I'll try and get the city of edmonton stats on sick days to help prove my point, but its going to take a couple of days. What they show is that EPS members take by far fewer sick days then any other city employees. That goes for shift workers and non- shift workers. Our physical fitness standards and yearly re- quals are part of the reasons for these stats.

The best example I can think of is a former squad- mate of mine who was shot several times while on the job. The Dr. told him one of the main reasons he lived was because of the shape he was in.

If there are marathon runners who can't pass the shuttle portion of the Prep then they must not be very good marathon runners. If they really wanted the Prep to stimulate the requirments of a police officer then you should do the shuttle run portion of the test and then immediately do the obstacle course portion. That would resemble a foot pursuit a lot better then the current format.

Maybe I'm just not seeing the bigger picture here but the Pare/ Prep seem way to easy to me. If at any point in my carreer I cannot pass the Prep and Pare I would pack it in. I'll never forget the first time I came to Edmonton for my initial interviews from London ON. I couldn't get over how much better the cops with the EPS looked then there counterparts in London. I'm not joking when I say this, there wass actually a noticable difference.

All I'm really trying to say is that it is better to have a physical fitness test and a Pare/ Prep test like the EPS then just a Pare/ Prep test like the majority of services.

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Re: EPS change their physical fitness requirements

Postby Mike Gatti » Sun Apr 20, 2008 3:59 pm

Sit-and-reach test -----> Favours people with longer arms and/or shorter legs. It is NOT an accurate judge of flexibility.

Push-ups or Bench Press test -----> Favours people with shorter arms (leverage advantage). They are NOT an accurate judge of upper body strength.

Chinup or Dip testing -----> Favours people with shorter arms (leverage advantage), penalizes those with higher-than-average body weights due to extra muscle mass. Therefore they are NOT an accurate judge of upper body strength either.

Squat or Leg Press testing -----> Favours stocky people with short legs and/or thick waists and/or short torsos. They are NOT an accurate judge of lower body strength.

Also, you'll never have to jog 1.5 miles non-stop after a fleeing subject (and the person that does really should remember where they parked their cruiser).

With the limitations of the testing methods I've pointed out, it only makes sense to make your tests job-specific. Ontario did away with them in favour of the PREP, and anyone can whine all they want about it but it IS more fair and equitable than the PIN test was. Sure the fence could stand to be a little bit higher, and the resistance on the push-pull should be higher to simulate a REAL person fighting to stay out of handcuffs, but it certainly is more job-specific than push-ups or touching your toes.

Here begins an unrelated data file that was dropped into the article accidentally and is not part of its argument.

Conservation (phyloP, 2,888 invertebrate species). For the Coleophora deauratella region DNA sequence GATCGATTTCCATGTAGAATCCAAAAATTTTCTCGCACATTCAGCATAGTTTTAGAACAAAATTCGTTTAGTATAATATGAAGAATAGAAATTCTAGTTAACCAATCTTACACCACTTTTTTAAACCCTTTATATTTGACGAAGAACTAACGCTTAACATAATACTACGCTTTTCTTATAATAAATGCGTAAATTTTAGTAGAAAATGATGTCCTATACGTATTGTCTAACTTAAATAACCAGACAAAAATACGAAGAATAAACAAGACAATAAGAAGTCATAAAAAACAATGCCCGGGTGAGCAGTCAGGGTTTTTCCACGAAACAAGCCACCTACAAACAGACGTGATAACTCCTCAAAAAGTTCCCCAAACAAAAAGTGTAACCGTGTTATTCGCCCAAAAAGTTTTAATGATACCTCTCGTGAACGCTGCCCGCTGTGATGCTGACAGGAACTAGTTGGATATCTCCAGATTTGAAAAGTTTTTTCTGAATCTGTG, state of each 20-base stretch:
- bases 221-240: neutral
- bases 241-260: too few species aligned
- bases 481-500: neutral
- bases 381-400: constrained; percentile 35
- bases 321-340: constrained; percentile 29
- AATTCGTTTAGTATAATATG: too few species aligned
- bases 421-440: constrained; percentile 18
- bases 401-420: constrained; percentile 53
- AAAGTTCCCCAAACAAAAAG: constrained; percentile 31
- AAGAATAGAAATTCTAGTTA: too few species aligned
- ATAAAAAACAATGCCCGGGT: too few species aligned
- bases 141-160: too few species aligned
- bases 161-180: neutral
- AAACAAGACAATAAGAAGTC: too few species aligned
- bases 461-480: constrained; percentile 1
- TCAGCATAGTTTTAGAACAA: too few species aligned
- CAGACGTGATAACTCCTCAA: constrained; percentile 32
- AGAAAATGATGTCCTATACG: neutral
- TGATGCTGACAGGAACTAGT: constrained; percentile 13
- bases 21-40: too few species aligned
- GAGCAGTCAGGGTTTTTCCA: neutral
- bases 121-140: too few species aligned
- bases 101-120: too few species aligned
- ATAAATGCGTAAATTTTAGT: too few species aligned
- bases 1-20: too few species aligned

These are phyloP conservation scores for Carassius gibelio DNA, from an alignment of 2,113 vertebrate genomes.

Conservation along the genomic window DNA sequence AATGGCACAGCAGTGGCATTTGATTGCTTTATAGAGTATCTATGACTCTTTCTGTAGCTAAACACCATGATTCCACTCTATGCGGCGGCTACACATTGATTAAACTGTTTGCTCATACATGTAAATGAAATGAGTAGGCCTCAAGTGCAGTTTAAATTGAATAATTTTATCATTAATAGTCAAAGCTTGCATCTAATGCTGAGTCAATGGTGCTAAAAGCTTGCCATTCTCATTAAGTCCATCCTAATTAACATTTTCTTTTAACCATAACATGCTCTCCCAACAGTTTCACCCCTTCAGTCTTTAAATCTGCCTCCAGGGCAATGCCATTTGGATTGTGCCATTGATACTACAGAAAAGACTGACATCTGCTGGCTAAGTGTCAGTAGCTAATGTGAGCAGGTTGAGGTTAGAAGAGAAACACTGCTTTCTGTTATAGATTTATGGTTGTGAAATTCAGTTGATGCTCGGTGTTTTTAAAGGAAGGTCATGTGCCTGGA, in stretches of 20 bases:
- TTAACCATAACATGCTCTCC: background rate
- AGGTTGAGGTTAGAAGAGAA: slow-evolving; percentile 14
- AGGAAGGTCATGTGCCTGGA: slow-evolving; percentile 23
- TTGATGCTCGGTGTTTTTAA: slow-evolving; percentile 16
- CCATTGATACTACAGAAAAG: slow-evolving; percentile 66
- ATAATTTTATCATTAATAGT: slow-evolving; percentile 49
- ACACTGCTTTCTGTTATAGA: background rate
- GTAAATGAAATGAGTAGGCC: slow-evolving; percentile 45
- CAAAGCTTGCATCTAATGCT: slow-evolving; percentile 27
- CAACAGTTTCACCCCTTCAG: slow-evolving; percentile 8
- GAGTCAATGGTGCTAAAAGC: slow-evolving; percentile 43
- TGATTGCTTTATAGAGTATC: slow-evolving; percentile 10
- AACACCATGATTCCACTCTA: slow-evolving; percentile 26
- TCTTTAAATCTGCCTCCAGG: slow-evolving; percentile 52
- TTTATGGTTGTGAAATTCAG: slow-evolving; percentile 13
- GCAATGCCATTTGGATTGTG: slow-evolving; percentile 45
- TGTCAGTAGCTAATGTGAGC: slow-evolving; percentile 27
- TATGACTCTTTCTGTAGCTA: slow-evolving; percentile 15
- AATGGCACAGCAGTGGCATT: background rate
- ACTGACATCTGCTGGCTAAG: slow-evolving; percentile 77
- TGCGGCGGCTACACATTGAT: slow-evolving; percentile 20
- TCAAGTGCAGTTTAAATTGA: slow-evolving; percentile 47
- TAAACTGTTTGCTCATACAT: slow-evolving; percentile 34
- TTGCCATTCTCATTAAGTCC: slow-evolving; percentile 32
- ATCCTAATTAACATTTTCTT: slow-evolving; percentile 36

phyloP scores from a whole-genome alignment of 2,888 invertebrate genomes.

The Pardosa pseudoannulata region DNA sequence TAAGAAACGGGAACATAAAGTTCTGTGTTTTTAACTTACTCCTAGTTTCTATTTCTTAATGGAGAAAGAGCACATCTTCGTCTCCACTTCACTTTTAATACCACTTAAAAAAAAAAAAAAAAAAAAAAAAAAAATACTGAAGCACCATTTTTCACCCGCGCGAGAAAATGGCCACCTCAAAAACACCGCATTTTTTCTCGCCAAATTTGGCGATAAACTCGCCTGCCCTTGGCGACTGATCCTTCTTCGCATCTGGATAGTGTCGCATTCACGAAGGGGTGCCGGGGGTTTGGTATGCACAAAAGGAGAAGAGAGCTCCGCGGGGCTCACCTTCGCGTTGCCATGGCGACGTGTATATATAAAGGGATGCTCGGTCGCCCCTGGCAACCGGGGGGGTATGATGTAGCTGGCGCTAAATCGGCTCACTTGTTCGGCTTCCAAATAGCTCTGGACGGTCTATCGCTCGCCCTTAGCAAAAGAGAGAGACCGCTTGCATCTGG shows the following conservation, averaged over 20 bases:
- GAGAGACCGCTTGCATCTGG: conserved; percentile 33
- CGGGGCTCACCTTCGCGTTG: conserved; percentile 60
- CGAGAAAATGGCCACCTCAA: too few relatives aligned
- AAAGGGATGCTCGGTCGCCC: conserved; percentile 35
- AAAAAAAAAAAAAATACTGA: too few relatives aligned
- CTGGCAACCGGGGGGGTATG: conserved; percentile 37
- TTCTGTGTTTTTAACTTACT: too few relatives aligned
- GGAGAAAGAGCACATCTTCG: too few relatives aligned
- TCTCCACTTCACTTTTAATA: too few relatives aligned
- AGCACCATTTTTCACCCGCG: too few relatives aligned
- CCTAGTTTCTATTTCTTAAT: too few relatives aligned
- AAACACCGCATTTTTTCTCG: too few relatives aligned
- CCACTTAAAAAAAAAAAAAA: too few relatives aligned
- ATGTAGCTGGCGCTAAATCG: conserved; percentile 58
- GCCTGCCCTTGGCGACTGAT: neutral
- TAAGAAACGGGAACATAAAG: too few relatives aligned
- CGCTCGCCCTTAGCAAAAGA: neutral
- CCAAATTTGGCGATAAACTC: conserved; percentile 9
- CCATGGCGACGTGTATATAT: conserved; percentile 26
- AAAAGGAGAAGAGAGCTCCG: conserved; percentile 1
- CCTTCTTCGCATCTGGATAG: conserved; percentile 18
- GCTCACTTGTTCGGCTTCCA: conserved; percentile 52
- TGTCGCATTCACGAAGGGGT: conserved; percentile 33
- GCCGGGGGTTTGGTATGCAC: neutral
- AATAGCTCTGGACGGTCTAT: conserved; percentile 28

I agree that you want the fittest people possible working with you, but you have to balance that out with other requirements. You can't ask for university grads, people who've spent most of their past few years studying, and demand physical perfection from long hours of training as well. You can't ask for years of full-time life experience in a high-responsibility job, AND ask that person to perform like an olympic athlete. If you jack up your standards up to the level required of Tac team members on most services, your successful candidates will more often than not be people who've spent most of their free time at the gym and out running--people who aren't very well-rounded.
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Re: EPS change their physical fitness requirements

Postby Mike Gatti » Sun Apr 20, 2008 4:16 pm

On the topic of EPS members being more in shape than London members, could their age be a factor there? Most Services across Canada have been going through a renewal in the past few years due to retirements, so the older officers with the bad habits and slow metabolisms may have all retired by the time you got to EPS. If you grew up in London, then no doubt you spent years watching fat cops from the "old guard" on the job.

I very rarely see overweight members with OPS, unless they've been riding a desk for the better part of a decade. OPS has one of the lowest absenteeism rates in Ontario; last I heard, if you happen to take 2 days or less of sick days a year, the Chief's office will send you a thank-you letter, and your name will be entered in a draw for prizes. Most of the main stations have decent athletic facilities, and the city itself tends to favour an active lifestyle, with bicycle paths and reserved bike lanes, an abundance of health clubs, the canal to skate on in the winter, etc. And the only physical entry requirement is the PREP!